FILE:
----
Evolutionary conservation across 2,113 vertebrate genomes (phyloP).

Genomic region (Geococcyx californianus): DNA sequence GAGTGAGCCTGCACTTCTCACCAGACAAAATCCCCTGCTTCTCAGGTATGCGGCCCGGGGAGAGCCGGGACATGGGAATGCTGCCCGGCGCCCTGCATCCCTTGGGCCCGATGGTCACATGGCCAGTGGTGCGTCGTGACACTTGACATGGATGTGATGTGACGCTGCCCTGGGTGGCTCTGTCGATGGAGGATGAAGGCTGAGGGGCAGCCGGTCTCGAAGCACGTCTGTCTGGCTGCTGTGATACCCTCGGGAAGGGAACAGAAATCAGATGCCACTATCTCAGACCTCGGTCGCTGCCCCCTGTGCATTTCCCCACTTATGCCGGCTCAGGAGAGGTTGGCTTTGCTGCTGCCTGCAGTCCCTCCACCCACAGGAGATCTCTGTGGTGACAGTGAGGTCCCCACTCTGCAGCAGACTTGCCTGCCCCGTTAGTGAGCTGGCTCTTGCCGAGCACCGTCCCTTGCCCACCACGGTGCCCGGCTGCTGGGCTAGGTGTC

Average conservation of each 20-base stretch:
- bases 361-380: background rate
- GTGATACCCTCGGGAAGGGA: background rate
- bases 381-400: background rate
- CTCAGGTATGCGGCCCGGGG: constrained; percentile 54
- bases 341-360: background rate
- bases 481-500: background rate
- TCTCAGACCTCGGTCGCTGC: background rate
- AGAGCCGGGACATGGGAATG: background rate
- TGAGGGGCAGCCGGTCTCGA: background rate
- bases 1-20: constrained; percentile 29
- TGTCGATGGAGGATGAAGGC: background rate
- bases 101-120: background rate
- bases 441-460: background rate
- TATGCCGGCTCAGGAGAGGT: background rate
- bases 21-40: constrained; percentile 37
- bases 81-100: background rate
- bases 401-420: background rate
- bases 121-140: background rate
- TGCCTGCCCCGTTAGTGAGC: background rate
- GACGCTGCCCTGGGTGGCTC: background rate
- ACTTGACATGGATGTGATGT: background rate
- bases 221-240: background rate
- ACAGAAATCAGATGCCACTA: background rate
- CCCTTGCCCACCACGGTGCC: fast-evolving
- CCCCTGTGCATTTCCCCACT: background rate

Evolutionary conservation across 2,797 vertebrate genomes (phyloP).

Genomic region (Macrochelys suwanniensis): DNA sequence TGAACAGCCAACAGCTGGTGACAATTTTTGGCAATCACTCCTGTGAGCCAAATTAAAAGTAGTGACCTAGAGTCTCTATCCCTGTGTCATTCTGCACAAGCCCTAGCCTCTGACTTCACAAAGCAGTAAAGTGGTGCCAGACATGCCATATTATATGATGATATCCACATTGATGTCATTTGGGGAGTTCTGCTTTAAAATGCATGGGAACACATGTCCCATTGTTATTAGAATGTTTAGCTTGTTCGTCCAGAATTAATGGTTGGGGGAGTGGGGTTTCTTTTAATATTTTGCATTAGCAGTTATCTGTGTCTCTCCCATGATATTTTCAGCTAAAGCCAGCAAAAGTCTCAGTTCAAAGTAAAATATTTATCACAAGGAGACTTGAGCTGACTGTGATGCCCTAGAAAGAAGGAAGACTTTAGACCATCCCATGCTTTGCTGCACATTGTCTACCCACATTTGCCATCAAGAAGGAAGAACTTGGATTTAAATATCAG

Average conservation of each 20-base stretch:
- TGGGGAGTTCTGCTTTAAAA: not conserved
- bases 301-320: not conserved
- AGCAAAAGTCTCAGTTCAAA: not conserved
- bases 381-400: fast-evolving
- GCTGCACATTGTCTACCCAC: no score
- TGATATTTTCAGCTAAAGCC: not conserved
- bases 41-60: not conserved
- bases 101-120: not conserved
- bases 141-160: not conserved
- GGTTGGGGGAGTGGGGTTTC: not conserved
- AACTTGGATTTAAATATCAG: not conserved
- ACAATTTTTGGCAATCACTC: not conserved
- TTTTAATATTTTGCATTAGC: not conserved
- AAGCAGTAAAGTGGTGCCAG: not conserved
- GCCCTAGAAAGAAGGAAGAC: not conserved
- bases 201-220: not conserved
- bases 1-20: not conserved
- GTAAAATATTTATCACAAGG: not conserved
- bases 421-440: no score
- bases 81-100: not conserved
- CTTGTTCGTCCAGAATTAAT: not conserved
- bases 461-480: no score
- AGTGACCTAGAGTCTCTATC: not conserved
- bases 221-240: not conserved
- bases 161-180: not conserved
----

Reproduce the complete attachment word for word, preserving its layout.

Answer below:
Evolutionary conservation across 2,113 vertebrate genomes (phyloP).

Genomic region (Geococcyx californianus): DNA sequence GAGTGAGCCTGCACTTCTCACCAGACAAAATCCCCTGCTTCTCAGGTATGCGGCCCGGGGAGAGCCGGGACATGGGAATGCTGCCCGGCGCCCTGCATCCCTTGGGCCCGATGGTCACATGGCCAGTGGTGCGTCGTGACACTTGACATGGATGTGATGTGACGCTGCCCTGGGTGGCTCTGTCGATGGAGGATGAAGGCTGAGGGGCAGCCGGTCTCGAAGCACGTCTGTCTGGCTGCTGTGATACCCTCGGGAAGGGAACAGAAATCAGATGCCACTATCTCAGACCTCGGTCGCTGCCCCCTGTGCATTTCCCCACTTATGCCGGCTCAGGAGAGGTTGGCTTTGCTGCTGCCTGCAGTCCCTCCACCCACAGGAGATCTCTGTGGTGACAGTGAGGTCCCCACTCTGCAGCAGACTTGCCTGCCCCGTTAGTGAGCTGGCTCTTGCCGAGCACCGTCCCTTGCCCACCACGGTGCCCGGCTGCTGGGCTAGGTGTC

Average conservation of each 20-base stretch:
- bases 361-380: background rate
- GTGATACCCTCGGGAAGGGA: background rate
- bases 381-400: background rate
- CTCAGGTATGCGGCCCGGGG: constrained; percentile 54
- bases 341-360: background rate
- bases 481-500: background rate
- TCTCAGACCTCGGTCGCTGC: background rate
- AGAGCCGGGACATGGGAATG: background rate
- TGAGGGGCAGCCGGTCTCGA: background rate
- bases 1-20: constrained; percentile 29
- TGTCGATGGAGGATGAAGGC: background rate
- bases 101-120: background rate
- bases 441-460: background rate
- TATGCCGGCTCAGGAGAGGT: background rate
- bases 21-40: constrained; percentile 37
- bases 81-100: background rate
- bases 401-420: background rate
- bases 121-140: background rate
- TGCCTGCCCCGTTAGTGAGC: background rate
- GACGCTGCCCTGGGTGGCTC: background rate
- ACTTGACATGGATGTGATGT: background rate
- bases 221-240: background rate
- ACAGAAATCAGATGCCACTA: background rate
- CCCTTGCCCACCACGGTGCC: fast-evolving
- CCCCTGTGCATTTCCCCACT: background rate

Evolutionary conservation across 2,797 vertebrate genomes (phyloP).

Genomic region (Macrochelys suwanniensis): DNA sequence TGAACAGCCAACAGCTGGTGACAATTTTTGGCAATCACTCCTGTGAGCCAAATTAAAAGTAGTGACCTAGAGTCTCTATCCCTGTGTCATTCTGCACAAGCCCTAGCCTCTGACTTCACAAAGCAGTAAAGTGGTGCCAGACATGCCATATTATATGATGATATCCACATTGATGTCATTTGGGGAGTTCTGCTTTAAAATGCATGGGAACACATGTCCCATTGTTATTAGAATGTTTAGCTTGTTCGTCCAGAATTAATGGTTGGGGGAGTGGGGTTTCTTTTAATATTTTGCATTAGCAGTTATCTGTGTCTCTCCCATGATATTTTCAGCTAAAGCCAGCAAAAGTCTCAGTTCAAAGTAAAATATTTATCACAAGGAGACTTGAGCTGACTGTGATGCCCTAGAAAGAAGGAAGACTTTAGACCATCCCATGCTTTGCTGCACATTGTCTACCCACATTTGCCATCAAGAAGGAAGAACTTGGATTTAAATATCAG

Average conservation of each 20-base stretch:
- TGGGGAGTTCTGCTTTAAAA: not conserved
- bases 301-320: not conserved
- AGCAAAAGTCTCAGTTCAAA: not conserved
- bases 381-400: fast-evolving
- GCTGCACATTGTCTACCCAC: no score
- TGATATTTTCAGCTAAAGCC: not conserved
- bases 41-60: not conserved
- bases 101-120: not conserved
- bases 141-160: not conserved
- GGTTGGGGGAGTGGGGTTTC: not conserved
- AACTTGGATTTAAATATCAG: not conserved
- ACAATTTTTGGCAATCACTC: not conserved
- TTTTAATATTTTGCATTAGC: not conserved
- AAGCAGTAAAGTGGTGCCAG: not conserved
- GCCCTAGAAAGAAGGAAGAC: not conserved
- bases 201-220: not conserved
- bases 1-20: not conserved
- GTAAAATATTTATCACAAGG: not conserved
- bases 421-440: no score
- bases 81-100: not conserved
- CTTGTTCGTCCAGAATTAAT: not conserved
- bases 461-480: no score
- AGTGACCTAGAGTCTCTATC: not conserved
- bases 221-240: not conserved
- bases 161-180: not conserved